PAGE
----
Ms. Sutherland, who was reared as a Catholic -- ''I'm not a super religious person. I think I'm a spiritual person. I pray a lot when I get fearful'' -- said she finds herself taking a nontheological approach to Sarah Brown's missionary ardor. ''I look at her more as an idealist rather than as someone who is religious, say, or saintly,'' Ms. Sutherland said.

Ms. Jones, too, views her character's religion through a nonreligious lens -- that of psychology. (Brought up a Methodist, the actress said that these days she believes ''in a transforming power, whatever that means.'') When she played Major Barbara in 1990, Ms. Jones recalled, she couldn't stand her: ''I thought this was a woman who was so power-hungry and needed so much to lead that it didn't matter what she led; she just needed an outlet and she convinced herself that she believed the Salvation Army enough. Now that I'm older, playing the role, I look at her more maternally and I do believe in her sincerity.''

Still, Ms. Jones attributes Major Barbara's spiritual fieriness to displaced domestic energy. When Andrew Undershaft, Barbara's munitions-magnate father (played by David Warner in the Roundabout production), left the family, Barbara ''couldn't hate him, but could hate what he did on an intensely personal level,'' Ms. Jones said. Salvation Army weapons allowed her to engage him in battle, as it were.

Ms. Jones said she was conscious of her audiences' mixed reactions to the Salvation Army characters. ''I feel some of them shaking their heads in disgust,'' she said, while others are ''shaking their heads at the innocence and the idealism.''

She continued: ''And then there are maybe two people who think, 'Why isn't the Salvation Army as strong now as it was then? It sounds like a pretty great outfit!' ''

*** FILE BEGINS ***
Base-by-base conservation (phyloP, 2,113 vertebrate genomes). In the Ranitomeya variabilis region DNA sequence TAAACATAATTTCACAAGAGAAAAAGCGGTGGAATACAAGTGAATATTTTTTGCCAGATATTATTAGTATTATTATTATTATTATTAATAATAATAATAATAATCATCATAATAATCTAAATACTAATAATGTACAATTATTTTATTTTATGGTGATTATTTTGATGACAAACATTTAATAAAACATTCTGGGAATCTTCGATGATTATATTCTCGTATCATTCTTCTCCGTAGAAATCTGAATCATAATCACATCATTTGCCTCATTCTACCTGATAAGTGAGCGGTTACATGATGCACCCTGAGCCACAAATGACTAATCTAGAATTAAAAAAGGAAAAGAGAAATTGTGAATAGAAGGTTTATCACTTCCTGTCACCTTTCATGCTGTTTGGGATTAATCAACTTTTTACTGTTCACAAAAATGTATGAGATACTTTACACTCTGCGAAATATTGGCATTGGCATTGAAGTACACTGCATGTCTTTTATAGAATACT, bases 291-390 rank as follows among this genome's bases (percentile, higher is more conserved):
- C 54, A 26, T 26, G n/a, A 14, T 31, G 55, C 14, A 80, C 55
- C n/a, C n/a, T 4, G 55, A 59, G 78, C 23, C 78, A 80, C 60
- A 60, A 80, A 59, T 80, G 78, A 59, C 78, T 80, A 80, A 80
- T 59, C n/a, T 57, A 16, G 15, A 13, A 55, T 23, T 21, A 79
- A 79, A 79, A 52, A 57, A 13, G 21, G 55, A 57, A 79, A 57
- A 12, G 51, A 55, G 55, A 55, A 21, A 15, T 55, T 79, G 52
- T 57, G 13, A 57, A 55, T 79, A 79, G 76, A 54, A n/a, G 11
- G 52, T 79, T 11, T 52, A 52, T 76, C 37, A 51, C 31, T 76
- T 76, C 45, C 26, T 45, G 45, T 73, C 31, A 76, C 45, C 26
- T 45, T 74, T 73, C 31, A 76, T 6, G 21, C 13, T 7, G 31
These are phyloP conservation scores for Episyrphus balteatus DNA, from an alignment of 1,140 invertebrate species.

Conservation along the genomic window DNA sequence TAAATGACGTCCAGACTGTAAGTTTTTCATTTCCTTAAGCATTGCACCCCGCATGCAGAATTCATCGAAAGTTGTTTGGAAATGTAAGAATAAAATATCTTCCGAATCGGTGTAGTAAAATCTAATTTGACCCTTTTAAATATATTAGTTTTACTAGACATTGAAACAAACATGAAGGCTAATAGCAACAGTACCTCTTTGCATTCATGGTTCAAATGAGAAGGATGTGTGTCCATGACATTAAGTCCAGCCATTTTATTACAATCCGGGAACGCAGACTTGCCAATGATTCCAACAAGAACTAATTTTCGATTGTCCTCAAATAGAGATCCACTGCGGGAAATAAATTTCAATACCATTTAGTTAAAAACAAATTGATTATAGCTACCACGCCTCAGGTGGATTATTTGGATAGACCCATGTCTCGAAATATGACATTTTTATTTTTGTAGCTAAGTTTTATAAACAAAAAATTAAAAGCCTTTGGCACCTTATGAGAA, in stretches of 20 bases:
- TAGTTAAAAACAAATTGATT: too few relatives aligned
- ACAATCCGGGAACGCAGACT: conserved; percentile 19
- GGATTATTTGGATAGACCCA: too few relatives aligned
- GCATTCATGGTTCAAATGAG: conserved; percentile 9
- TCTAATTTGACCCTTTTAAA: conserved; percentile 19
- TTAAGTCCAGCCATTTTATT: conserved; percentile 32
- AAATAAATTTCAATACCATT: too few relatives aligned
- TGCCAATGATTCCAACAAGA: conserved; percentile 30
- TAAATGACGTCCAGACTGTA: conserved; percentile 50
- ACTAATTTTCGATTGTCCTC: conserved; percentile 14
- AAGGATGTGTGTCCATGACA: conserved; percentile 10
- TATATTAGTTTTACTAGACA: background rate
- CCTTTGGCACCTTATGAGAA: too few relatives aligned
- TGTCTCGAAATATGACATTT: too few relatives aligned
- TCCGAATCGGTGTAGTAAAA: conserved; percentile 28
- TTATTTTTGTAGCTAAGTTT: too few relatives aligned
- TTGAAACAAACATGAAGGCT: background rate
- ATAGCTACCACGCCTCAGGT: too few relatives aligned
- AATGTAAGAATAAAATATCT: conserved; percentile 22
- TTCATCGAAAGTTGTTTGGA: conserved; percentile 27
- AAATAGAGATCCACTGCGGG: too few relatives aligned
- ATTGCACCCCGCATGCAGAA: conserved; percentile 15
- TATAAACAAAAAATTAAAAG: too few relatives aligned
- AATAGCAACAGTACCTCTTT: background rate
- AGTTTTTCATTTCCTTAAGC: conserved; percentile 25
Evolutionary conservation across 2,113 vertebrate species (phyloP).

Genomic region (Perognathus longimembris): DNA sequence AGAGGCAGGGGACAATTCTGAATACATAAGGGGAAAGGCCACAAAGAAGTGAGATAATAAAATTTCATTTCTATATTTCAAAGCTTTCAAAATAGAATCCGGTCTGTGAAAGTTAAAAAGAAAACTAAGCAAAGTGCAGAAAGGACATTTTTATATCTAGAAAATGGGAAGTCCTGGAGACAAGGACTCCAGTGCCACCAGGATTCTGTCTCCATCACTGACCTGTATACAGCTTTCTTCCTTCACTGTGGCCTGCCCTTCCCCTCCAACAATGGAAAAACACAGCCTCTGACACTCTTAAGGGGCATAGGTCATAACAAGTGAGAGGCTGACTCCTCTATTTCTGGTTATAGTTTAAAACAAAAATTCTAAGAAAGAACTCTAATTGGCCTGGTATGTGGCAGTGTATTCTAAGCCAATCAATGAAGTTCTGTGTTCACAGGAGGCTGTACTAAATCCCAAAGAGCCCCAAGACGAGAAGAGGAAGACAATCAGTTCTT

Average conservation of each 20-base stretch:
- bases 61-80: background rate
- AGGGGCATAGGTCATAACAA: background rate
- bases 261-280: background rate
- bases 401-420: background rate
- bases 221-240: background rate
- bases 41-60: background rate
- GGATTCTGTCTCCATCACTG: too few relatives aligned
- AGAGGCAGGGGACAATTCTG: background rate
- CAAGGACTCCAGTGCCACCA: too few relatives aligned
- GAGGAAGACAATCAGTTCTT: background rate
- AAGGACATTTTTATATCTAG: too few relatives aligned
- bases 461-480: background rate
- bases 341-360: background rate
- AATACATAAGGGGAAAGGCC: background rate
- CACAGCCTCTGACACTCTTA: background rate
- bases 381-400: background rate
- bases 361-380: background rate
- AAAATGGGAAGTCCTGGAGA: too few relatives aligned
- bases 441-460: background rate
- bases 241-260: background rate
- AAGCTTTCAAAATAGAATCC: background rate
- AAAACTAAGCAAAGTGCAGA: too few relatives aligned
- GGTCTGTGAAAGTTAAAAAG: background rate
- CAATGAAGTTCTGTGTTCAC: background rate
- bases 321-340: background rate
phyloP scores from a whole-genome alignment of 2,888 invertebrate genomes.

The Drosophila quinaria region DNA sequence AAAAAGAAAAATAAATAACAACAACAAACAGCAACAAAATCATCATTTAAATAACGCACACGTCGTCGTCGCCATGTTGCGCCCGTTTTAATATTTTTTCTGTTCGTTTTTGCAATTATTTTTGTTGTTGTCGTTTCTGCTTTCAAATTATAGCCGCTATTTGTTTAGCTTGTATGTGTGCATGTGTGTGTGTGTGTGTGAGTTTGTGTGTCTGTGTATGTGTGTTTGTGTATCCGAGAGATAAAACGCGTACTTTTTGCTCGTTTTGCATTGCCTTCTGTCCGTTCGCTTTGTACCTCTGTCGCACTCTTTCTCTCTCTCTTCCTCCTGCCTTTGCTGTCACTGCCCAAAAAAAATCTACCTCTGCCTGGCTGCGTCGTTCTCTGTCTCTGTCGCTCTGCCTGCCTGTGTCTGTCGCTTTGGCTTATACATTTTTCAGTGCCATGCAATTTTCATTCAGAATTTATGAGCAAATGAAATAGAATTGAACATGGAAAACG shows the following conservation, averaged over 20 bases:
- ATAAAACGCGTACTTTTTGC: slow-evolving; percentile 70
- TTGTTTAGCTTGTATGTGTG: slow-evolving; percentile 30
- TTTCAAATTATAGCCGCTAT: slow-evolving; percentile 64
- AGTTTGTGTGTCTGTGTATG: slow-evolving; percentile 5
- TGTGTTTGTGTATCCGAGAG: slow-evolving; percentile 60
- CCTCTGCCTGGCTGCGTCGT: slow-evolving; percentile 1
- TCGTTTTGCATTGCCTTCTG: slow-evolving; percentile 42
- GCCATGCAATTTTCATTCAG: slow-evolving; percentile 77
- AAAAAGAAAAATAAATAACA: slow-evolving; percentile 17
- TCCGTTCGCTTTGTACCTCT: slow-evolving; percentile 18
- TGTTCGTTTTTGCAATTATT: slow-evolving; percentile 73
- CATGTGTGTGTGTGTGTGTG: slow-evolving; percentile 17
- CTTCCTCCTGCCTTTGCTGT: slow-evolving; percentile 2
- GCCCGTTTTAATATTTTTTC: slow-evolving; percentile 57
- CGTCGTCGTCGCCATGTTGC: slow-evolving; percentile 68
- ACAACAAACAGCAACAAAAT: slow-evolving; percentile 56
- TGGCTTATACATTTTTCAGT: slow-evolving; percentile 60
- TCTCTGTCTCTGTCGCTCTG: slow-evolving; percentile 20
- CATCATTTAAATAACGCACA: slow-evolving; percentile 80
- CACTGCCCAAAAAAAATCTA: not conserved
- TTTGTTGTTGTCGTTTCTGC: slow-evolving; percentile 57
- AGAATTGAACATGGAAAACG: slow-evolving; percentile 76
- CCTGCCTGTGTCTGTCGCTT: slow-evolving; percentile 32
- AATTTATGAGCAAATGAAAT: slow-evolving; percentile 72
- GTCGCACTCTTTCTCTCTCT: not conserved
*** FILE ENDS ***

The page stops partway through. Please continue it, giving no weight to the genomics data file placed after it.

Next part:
Public sentiment that the Army was a pretty great outfit, in fact, made characters like Major Barbara possible in the first place, according to Diane Winston, the author of ''Red-Hot and Righteous: The Urban Religion of the Salvation Army'' (Harvard University Press, 1999). Though for a period after its founding in England, in the late 19th century, the group was ''disliked by both the British and American public because of its sensationalism and seeming vulgarity,'' Ms. Winston said, ''by the early 20th century, the Army's dedication to helping the underclass had won over the public.''

Shaw, an advocate of social reform, was also won over by aesthetics: during his days as a music critic, he had praised the ''precision and snap'' of their band performances.

As for religion, the freethinking playwright had discarded orthodox Christianity in favor of his own idiosyncratic credo. ''To me, God does not yet exist,'' he wrote to Leo Tolstoy several years after the debut of ''Major Barbara.'' ''But there is a creative force constantly struggling to evolve an executive organ of godlike knowledge and power . . . and every man and woman born is a fresh attempt to achieve this object.''

After offering to write a play for the Salvation Army to stage (the Army declined, saying it would prefer a donation), Shaw wove his interest in it -- and his mixed feelings about its practice of accepting funds from all sources -- into ''Major Barbara.'' The Army lent uniforms for the play's 1905 debut at the Court Theater in London, and several officers attended the premiere. ''I think they were sort of bemused and mystified,'' Ms. Winston said.

The general acceptance of the Salvation Army around this time made the beautiful Army ''lassie'' a stock image in popular culture; though ''this was more a tradition on the American stage and screen,'' according to Ms. Winston, whose book cites plays like Broadway's sainthood-in-the-slum drama ''Salvation Nell'' (1908) and movies like D. W. Griffith's ''Salvation Army Lass'' (1908). ''But aspects of 'Major Barbara' resonate with this,'' Ms. Winston said. ''She's a very appealing character.''